There’s justice and then there’s peace — but then there’s money.
Money is the root cause for human trafficking. To combat it head-on trafficking must be fought economically. The only way to do so is by decriminalizing prostitution.
To make it clear before I begin: No one should support force, fraud or coercion of any individual into committing sex acts. I do not support pimps forcing or coercing women into committing sex acts in exchange for drugs or a way out of being in an abusive home environment. I do not support the man who pays for the sexual services of a forced woman. I feel sorrow for the women who do so out of circumstance, with insufficient skill training or education due to societal pressures and with no other way of finding a job that allows them to support themselves without unwillingly selling their bodies.
The word “choice” is synonymous with freedom and being a slave to circumstance is nowhere close to freedom. However, I do support it if a woman with a choice, without being a victim of circumstance, does make the decision to become a prostitute.
A 2012 Open Society Foundations article stated that “Concerns that decriminalization of sex work will promote sex trafficking are founded on a mistaken conflation of sex work and trafficking.” The article goes on to say that areas where sex work is decriminalized can retain and strengthen criminal prohibitions on trafficking, sexual coercion and the prostitution of minors.
New Zealand decriminalized sex work in 2003 and is ranked on Tier 1 (meaning that New Zealand does the best job on combatting trafficking) by the U.S. State Department’s Trafficking in Persons Report.
Any john looking to pay for sex isn’t going to worry about whether she wanted to be in the profession or not. If they are paying for sex with a young girl who has just been forced into it the most likely thing they’ll say is: “Well, I’m glad to be your first.” That’s what happened to Holly A. Smith, a trafficking victim from New Jersey who was forced into it for a day before being arrested for soliciting for prostitution on the street.
The john is the economic support of human trafficking. The crime is far too profitable for the facilitators of it to give it up. In order for that to change, prostitution must become a government-regulated service that only happens out of licensed places, where it would be far easier to control. Regulation makes it easy to ensure that women are in the trade willingly and are not suffering abuse from customers.
Licenses to open a brothel in Nevada are granted as long as the county has a population that is under 700,000. Nevada is the only jurisdiction in the U.S. where prostitution is legal. A June 2012 Public Policy Polling survey found that 64 percent of Nevada voters thought that brothels should be legal in the state, 23 percent thought it should be illegal and 13 percent were unsure. According to Adam Paul Lexalt, Nevada’s attorney general, since 1994 2,229 victims of sex trafficking have been found in Nevada.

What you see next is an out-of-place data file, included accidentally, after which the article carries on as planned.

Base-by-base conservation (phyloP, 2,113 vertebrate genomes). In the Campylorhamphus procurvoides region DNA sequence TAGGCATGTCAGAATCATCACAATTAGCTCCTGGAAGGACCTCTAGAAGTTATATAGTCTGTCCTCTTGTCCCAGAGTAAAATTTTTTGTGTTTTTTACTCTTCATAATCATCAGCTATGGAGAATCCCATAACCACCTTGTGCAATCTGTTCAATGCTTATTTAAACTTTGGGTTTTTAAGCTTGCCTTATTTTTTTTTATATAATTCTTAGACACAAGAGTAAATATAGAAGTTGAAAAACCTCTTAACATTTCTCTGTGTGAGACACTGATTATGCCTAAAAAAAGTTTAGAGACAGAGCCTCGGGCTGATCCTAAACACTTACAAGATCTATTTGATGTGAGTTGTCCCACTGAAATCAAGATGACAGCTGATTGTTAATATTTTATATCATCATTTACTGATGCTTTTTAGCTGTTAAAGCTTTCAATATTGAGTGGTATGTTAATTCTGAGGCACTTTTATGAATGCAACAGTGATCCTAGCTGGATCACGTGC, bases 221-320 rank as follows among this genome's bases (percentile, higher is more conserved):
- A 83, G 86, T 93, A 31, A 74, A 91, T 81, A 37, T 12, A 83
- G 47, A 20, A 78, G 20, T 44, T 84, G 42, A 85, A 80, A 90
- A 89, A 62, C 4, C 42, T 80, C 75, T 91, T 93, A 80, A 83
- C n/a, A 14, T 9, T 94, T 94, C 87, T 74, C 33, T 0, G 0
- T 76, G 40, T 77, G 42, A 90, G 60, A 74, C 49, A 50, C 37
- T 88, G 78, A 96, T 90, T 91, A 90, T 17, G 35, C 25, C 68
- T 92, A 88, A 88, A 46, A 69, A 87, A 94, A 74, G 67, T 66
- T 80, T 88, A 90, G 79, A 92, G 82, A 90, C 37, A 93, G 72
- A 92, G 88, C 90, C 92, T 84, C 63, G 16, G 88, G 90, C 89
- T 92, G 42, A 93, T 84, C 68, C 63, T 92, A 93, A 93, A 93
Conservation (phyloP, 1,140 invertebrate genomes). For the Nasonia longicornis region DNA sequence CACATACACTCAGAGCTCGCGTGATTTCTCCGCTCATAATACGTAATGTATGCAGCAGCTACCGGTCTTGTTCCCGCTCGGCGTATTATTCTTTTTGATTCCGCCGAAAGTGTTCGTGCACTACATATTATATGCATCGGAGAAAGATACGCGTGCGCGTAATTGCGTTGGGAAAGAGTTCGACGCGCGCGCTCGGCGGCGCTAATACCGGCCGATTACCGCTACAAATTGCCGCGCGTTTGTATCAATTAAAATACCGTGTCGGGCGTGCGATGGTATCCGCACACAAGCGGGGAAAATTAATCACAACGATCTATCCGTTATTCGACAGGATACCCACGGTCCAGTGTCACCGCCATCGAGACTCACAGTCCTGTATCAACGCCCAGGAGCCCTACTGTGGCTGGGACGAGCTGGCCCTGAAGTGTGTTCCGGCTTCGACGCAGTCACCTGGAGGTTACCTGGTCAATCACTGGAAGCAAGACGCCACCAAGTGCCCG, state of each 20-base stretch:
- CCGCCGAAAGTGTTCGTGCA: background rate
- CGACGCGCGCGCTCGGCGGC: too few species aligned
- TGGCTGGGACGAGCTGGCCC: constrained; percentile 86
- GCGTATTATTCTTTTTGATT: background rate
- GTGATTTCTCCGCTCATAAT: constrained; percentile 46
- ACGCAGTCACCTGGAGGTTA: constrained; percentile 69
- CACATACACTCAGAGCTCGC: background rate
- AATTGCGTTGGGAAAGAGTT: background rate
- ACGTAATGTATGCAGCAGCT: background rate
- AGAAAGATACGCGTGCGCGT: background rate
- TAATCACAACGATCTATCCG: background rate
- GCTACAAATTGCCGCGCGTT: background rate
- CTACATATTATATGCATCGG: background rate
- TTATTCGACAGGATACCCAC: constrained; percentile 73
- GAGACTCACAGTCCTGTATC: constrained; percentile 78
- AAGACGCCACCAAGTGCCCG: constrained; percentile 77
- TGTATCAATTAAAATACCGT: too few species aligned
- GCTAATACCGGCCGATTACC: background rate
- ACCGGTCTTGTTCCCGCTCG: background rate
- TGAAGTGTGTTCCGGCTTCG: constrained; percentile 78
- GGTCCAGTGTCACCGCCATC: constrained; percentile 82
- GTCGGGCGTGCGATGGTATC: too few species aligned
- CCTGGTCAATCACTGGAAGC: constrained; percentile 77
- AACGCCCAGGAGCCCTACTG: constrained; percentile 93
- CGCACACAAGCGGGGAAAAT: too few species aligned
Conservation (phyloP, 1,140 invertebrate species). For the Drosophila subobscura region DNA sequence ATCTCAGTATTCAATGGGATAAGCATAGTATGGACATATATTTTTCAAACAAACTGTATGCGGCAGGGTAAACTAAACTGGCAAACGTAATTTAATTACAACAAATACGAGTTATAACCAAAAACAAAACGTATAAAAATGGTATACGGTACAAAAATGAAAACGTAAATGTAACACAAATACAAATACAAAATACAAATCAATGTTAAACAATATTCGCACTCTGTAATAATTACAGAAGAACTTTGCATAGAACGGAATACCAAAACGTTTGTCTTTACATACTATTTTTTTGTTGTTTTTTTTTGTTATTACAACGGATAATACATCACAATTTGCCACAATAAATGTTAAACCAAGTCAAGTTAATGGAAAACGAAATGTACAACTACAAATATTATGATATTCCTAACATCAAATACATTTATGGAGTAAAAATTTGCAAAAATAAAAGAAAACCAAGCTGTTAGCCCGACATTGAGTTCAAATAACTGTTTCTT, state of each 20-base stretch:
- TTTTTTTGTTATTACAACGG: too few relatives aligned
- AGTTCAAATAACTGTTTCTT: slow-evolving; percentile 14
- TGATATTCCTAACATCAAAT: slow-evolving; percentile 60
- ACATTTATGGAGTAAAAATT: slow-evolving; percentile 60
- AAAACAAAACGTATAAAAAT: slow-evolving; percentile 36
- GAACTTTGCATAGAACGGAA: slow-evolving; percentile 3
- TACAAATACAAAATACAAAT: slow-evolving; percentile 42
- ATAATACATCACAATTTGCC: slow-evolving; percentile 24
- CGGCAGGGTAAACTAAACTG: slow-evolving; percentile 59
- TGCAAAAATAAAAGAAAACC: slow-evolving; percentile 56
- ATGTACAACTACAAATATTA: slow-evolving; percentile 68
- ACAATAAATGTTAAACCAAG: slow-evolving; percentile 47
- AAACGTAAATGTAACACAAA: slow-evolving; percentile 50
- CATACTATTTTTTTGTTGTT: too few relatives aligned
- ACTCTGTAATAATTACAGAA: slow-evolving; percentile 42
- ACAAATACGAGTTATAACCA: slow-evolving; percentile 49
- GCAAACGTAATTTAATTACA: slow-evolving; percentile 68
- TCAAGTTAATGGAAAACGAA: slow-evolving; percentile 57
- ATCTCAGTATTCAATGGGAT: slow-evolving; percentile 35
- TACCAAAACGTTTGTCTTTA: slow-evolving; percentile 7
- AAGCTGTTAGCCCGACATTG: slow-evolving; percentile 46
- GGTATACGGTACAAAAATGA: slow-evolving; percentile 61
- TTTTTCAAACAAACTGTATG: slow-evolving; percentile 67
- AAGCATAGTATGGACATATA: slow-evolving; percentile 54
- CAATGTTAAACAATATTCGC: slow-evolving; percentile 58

In 2014 there were 110 cases of sex trafficking in Nevada reported to the National Human Trafficking Resource Center hotline. In the same year 164 cases were reported in Virginia, reportedly the fifth highest number of uncovered cases that was collected in 2014. California was at the top of the list with 912 cases. Of course whatever was uncovered was merely what was brought to light, and there are more cases to be found. What is uncovered though can show one of two things: Either the state is very good at uncovering such instances or the state has more instances than what have been brought to the light.
What allows this is Las Vegas, a highly sexualized “Sin City,” where tourists are hounded in order to make a quick buck. Say, though, that a majority of the U.S. had punishments which were far harsher on sex traffickers; instead of getting the minimum for the crimes they commit, they get the highest. Say that in the same vein, prostitution becomes legal across the U.S. and the john’s looking to pay for sex. Instead of finding an illegal prostitute off of the street who was more than likely a victim of sex trafficking, he goes to a brothel where the sex workers there have done it out of their own accord.
This would not only limit the amount of cash flow which is in the sex trafficking industry currently, it would also create a much higher risk for the traffickers to carry out their crimes.
The opportunity cost of pimping out those forced on the street would be a much higher price of time forfeited due to possible lengthened prison sentences and a higher probability that they would face those sentences. The much lower income would limit the desire to commit these crimes in the first place.
Think of the War on Drugs. Whether marijuana is illegal or not, someone who wants to smoke weed will buy and smoke weed. There will be a transaction and while it’s illegal the money goes to a drug cartel that continues to reap all the benefits of the plant and purport violence across Mexico. Since it’s become legal in certain localities, the drug cartel has suffered greatly, thus weakening the violent hold it has had on Mexico and areas of South and Central America. A person who wants to smoke weed isn’t going to buy pot off the street from a sketchy character when there’s a store down the street where they can get it legally and there’s less of a possibility it has been laced with anything far more dangerous than the plant itself.
Prostitution will still exist whether it’s legal or not. The sad fact is, though, if it remains illegal the problem that’ll be run into over and over again is that the word “choice” does not exist. Trafficked victims will be the source of the industry. The men purporting the criminal enterprise will continue to profit off of it while holding the women in their place through fear or violence.